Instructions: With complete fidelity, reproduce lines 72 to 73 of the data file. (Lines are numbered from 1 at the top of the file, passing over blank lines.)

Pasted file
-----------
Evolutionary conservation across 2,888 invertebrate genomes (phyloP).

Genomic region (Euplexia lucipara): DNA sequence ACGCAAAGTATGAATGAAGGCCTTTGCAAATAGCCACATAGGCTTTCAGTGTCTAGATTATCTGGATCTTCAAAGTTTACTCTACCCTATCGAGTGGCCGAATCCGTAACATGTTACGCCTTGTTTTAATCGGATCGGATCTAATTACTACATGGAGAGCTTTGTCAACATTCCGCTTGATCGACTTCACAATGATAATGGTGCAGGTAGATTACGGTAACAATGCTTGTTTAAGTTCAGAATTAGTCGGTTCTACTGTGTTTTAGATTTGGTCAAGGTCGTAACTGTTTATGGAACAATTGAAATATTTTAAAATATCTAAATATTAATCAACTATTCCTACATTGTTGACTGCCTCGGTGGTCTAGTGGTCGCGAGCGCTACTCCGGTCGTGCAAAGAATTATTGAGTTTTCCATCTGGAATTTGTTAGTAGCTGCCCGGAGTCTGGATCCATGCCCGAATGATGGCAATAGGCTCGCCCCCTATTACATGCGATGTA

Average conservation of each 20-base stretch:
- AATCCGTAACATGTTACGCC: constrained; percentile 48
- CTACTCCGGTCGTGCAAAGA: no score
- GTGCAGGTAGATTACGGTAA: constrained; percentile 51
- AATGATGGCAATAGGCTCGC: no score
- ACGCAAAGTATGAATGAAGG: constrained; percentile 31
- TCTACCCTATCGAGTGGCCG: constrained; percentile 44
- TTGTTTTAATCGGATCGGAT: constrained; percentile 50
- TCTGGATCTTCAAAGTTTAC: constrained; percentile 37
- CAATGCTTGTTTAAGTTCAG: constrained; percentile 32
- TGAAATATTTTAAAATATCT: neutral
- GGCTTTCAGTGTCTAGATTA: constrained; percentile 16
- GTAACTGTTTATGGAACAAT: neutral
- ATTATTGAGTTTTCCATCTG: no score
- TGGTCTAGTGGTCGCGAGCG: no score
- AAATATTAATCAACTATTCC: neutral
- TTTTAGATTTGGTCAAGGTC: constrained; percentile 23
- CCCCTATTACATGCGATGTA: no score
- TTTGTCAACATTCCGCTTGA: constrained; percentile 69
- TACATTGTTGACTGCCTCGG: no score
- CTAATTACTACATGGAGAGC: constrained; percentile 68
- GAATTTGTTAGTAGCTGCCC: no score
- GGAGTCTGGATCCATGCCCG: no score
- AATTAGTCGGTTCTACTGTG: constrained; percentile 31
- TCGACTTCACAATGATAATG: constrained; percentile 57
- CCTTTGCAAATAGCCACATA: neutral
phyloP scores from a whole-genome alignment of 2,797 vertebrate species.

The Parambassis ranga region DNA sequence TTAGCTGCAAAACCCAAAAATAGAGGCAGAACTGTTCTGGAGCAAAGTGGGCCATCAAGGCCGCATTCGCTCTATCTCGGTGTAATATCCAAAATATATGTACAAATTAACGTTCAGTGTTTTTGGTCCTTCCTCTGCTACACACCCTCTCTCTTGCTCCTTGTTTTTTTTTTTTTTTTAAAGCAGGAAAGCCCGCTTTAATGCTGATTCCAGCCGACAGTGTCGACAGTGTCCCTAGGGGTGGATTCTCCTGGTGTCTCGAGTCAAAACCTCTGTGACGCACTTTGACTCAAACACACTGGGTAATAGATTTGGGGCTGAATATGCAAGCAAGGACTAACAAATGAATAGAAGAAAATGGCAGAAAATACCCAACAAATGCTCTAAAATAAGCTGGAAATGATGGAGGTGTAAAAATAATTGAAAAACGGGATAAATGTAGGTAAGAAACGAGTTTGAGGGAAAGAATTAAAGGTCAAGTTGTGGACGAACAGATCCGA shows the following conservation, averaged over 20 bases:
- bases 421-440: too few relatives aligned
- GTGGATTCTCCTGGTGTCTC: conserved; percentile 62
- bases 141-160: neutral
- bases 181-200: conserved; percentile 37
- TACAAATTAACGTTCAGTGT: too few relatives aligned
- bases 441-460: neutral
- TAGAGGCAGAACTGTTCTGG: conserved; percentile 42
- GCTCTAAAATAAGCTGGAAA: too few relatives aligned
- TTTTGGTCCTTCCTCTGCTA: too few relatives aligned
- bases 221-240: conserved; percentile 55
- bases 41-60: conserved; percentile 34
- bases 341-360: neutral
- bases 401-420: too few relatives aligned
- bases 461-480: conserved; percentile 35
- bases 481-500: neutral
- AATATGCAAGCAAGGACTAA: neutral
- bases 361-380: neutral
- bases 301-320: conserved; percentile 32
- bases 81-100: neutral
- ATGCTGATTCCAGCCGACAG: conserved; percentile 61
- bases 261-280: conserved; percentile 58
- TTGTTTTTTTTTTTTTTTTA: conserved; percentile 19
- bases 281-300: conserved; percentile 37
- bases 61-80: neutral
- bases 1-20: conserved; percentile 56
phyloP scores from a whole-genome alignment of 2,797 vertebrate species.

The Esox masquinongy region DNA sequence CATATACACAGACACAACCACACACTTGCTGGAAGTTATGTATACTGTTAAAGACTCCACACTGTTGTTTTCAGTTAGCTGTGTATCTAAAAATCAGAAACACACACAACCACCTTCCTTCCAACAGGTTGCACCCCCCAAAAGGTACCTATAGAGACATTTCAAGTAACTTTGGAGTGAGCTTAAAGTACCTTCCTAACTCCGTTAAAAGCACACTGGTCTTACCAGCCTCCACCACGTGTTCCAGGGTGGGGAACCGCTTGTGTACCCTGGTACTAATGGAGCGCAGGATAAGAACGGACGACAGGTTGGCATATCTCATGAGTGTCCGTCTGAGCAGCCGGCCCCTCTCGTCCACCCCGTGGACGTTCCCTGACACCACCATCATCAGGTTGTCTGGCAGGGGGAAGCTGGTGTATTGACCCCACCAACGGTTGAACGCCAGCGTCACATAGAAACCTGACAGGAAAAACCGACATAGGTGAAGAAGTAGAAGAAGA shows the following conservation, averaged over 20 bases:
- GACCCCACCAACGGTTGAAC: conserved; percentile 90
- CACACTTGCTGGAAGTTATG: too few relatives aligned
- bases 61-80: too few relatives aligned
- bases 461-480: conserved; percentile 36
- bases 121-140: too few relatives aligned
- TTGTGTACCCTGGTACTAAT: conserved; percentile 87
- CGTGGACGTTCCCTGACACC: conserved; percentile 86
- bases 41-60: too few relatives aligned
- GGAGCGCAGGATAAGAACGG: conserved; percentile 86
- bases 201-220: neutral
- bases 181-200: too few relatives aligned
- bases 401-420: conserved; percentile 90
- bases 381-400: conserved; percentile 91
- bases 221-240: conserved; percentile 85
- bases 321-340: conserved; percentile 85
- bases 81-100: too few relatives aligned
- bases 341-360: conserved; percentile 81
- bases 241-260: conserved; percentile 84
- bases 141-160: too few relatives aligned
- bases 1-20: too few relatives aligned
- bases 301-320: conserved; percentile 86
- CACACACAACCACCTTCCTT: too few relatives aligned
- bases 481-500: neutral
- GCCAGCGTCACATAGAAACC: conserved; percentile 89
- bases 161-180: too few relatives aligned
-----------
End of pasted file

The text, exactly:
- bases 321-340: conserved; percentile 85
- bases 81-100: too few relatives aligned